Leaf Type: Oolong
Where to Buy: Butiki Teas
Our aged oolong is sourced from the Dong Ding tea growing region of Nantou County in Taiwan and was harvested in the spring of 2003. The varietal is Si Ji Chuan also known as Four Season. Our aged oolong was crafted by blend master Chen Pei Wen and is re-roasted every 2-3 years to minimize moisture content. 2003 Reserve Four Season Oolong is a rich full-bodied silky tea. The charcoal-colored leaves of this smooth oolong produce notes of honey suckle, bark, and grass and has a natural sweetness with no astringency present. This tea is also low in caffeine.
Learn more about this tea here.
The aroma of the dry leaf of this 2003 Reserve Four Seasons Oolong Tea from Butiki Teas surprised me a little. Normally, when I smell an Oolong, I smell floral notes, or sometimes hints of vegetation or sometimes fruit tones. I didn’t smell any of these notes … instead, I could detect notes of earth and even a pipe tobacco-y kind of scent. My SororiTea Sister, Azzrian, described the scent as
reminiscent of a campfire, or an old library, slightly musty, with a hint of leather
and yeah … I get those comparisons as well. It definitely has an “old” kind of smell … like something I’d associate with a distinguished, elderly, well-read gentleman who smokes a pipe.
Given the hint of earth to the aroma, I expected this tea to have an almost pu-erh-ish kind of flavor to it, even though it’s an Oolong. And it does have a flavor that is vaguely similar to that of an earthy pu-erh. But it is also very Oolong-ish in many respects … like a dark, charcoal-roasted Oolong.
It is indeed earthy, but I do not find the earthy tones to be overwhelming or off-putting. I like the way these earthy tones mingle with the roasted notes, creating an almost “coffee-like” taste to me. It has a sweetness that reminds me of molasses. Very distant floral notes in the distance … these are almost overpowered by the strong roasted tones, but, if I focus on the flavors I can taste them. In the foreground, there are notes of leather, tobacco and oak. This is definitely a masculine kind of tea … very rugged and yet very distinguished.
I really enjoyed this tea … and I enjoyed taking it through its paces as it delivered many wonderful, delicious infusions. This is one tea that is definitely worth the time to get to know, especially if you’re one who appreciates a truly unique Oolong!
Leaf Type: Pu-erh
Where to Buy: Red Leaf Tea
From the ancient halls of Chinese herbal science comes a special tea that is designed to call out to the spiritual world; Prosperity Pu-Erh Tea! When civilization was born, Chinese healers developed the arts of Feng Shui, writing, and herbology, and the Prosperity Cube. The Cube is a compressed block of herbs that have been specially prepared with sticky syrup and a small square mold. A Chinese character is applied to the cube during the molding process, as a spiritual call for a certain quality. When shared with family, the Prosperity Cube can be amazingly effective in lifting the financial burdens of the participants. Packed with just as many health benefits as other tea varities, Pu-Erh tea such as the Prosperity Cube make excellent sipping teas for those looking for a traditional Chinese taste.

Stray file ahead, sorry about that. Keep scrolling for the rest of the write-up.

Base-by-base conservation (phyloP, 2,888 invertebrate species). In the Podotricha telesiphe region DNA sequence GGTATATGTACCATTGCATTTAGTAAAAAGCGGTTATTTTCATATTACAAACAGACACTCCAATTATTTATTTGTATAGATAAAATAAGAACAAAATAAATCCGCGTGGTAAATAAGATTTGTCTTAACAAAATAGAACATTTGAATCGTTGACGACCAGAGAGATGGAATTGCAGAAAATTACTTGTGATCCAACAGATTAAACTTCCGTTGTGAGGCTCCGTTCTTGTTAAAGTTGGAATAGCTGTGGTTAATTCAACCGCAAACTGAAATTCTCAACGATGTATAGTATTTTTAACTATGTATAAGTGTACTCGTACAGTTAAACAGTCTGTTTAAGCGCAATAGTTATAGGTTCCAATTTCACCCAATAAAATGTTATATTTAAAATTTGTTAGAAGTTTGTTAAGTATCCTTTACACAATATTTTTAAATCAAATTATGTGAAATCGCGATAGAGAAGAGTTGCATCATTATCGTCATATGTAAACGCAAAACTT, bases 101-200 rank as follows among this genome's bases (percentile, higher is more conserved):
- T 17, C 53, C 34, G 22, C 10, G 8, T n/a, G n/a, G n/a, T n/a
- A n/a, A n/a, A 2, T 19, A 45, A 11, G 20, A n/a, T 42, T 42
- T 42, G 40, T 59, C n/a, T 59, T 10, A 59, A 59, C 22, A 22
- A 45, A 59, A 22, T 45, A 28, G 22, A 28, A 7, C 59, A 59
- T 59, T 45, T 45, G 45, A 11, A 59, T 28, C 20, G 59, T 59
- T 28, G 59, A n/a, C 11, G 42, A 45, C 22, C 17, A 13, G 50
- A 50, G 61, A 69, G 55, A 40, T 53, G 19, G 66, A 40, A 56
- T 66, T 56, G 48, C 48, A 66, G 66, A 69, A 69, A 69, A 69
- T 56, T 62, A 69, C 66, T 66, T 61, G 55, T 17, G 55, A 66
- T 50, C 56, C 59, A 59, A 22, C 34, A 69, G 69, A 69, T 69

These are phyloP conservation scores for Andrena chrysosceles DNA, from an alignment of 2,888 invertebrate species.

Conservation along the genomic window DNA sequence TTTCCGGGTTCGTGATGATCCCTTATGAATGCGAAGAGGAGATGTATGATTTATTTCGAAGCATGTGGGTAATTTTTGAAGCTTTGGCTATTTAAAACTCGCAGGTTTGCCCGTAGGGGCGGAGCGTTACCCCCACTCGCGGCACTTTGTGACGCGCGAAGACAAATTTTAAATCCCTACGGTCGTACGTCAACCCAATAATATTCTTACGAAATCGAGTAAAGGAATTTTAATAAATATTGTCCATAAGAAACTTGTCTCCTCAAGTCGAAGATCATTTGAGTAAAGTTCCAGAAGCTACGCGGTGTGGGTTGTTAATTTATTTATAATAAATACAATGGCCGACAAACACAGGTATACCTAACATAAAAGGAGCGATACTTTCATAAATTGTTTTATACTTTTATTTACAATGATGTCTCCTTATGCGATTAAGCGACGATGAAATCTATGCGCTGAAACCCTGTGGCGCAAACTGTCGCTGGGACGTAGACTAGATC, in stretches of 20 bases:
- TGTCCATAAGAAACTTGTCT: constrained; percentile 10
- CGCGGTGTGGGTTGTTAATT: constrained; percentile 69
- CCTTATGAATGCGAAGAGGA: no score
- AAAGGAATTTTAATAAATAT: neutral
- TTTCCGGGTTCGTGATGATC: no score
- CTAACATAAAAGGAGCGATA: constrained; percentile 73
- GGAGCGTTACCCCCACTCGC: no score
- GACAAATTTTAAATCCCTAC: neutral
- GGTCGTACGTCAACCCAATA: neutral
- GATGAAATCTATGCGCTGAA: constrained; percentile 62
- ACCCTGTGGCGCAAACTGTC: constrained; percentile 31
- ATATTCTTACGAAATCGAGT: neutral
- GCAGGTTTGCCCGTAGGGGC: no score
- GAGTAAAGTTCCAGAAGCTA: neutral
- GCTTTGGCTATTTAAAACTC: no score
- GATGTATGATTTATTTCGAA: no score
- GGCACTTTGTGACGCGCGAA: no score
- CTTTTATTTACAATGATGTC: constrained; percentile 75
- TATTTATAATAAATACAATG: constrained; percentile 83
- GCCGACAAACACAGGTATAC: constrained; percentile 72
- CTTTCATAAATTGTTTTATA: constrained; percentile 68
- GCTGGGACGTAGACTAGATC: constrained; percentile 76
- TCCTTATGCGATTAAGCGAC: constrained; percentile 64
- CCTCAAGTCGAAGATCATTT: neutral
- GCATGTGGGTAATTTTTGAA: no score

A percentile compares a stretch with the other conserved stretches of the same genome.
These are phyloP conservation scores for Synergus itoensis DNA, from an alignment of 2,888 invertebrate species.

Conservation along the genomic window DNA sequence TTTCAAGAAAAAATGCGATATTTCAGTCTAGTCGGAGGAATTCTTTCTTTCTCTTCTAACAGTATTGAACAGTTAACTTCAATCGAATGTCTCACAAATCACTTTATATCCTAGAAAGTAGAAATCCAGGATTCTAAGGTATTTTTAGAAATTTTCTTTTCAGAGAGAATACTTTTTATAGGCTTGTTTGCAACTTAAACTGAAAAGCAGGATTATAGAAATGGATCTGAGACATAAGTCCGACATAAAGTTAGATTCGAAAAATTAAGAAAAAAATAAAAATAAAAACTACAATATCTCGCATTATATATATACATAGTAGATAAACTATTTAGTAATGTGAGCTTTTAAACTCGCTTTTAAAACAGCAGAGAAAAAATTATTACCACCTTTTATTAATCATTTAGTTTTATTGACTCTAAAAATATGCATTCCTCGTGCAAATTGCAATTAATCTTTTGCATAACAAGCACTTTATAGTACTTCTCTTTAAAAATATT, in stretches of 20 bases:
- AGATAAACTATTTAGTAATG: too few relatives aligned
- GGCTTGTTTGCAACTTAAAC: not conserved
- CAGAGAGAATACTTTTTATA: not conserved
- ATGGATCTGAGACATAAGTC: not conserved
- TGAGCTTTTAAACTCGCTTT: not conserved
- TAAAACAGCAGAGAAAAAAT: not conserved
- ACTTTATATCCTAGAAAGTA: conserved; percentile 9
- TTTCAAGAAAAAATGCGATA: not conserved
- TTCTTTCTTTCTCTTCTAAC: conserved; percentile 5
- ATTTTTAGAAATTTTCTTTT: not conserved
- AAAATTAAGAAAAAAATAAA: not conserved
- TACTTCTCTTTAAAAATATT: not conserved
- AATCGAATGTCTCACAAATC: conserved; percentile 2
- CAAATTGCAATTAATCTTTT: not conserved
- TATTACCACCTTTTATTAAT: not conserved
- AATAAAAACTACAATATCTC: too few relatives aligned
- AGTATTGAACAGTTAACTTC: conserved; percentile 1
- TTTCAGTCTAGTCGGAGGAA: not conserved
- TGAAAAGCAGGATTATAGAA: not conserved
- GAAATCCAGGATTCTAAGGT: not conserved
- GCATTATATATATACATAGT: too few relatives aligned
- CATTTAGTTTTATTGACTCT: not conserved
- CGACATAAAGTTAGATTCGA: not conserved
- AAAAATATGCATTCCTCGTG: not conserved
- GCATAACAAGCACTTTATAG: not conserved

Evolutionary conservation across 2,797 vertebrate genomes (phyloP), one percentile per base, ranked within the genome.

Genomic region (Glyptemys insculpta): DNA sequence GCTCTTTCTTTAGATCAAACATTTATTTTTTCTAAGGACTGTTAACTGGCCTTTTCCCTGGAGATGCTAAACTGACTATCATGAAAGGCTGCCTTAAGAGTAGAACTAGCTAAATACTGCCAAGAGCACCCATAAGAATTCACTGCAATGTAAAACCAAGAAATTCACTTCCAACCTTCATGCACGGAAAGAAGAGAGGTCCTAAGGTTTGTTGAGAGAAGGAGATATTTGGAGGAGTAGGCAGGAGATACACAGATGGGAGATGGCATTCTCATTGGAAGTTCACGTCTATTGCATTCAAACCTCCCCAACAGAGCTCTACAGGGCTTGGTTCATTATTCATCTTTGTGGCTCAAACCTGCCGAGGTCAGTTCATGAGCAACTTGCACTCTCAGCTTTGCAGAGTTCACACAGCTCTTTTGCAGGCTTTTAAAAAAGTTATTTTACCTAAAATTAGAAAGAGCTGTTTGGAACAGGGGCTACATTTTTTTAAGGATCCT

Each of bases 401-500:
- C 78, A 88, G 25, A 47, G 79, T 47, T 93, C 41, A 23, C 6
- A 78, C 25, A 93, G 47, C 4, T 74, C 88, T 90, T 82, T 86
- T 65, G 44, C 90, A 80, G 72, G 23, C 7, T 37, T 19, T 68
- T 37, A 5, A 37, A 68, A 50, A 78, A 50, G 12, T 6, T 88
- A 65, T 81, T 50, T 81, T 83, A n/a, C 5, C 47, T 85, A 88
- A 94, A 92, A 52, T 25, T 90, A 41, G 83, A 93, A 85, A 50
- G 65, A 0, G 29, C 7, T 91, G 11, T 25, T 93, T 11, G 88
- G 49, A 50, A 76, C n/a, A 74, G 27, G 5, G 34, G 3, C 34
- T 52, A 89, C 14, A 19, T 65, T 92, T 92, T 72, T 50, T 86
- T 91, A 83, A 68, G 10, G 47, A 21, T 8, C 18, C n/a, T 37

I’ve come to realize that not all Pu-erh teas are the same. Just like with any tea type there are good Pu-erh teas and there are not-so-good Pu-erh. This Prosperity Cube from Red Leaf Tea happens to be one of the good ones!
This Pu-erh is incredibly flavorful – and very pleasantly sweet! The aroma of the dry leaf is a little earthy, but in comparison to some other Pu-erh teas I’ve encountered, I would say that the earthiness here is rather mild.
The steeped tea smells a bit more like damp wood than of earth, and there is a sweet kind of aroma to it too that reminds me a bit of caramelized sugar. That caramel essence translates into the flavor very well, in fact, this is one of the sweetest Pu-erh teas that I’ve yet to try. It isn’t the “deep undertone of caramel-y sweetness” that I often describe when reviewing Pu-erh, this is a sweet, caramel syrup overtone that is front and center.
It is incredibly smooth and there is no bitterness whatsoever. I am also having a hard time discerning any hint of astringency to this cup. It is just smooth and sweet from start to finish, with an oaken undertone and a hint of earth that hits just after the start.
If you’re like me and have had one or more unpleasant Pu-erh experiences in the past, don’t let that stop you from trying more. If you do, you are only depriving yourself of what is indeed a fascinating journey of discovery. On my journey, I am discovering so many wonderful Pu-erh teas there are out there to enjoy!
And if you’ve decided that maybe you should give Pu-erh one more try, I recommend starting with this Prosperity Cube from Red Leaf Tea. One taste of it and you’ll have a hard time remembering what “bad” Pu-erh is like … this one is THAT good!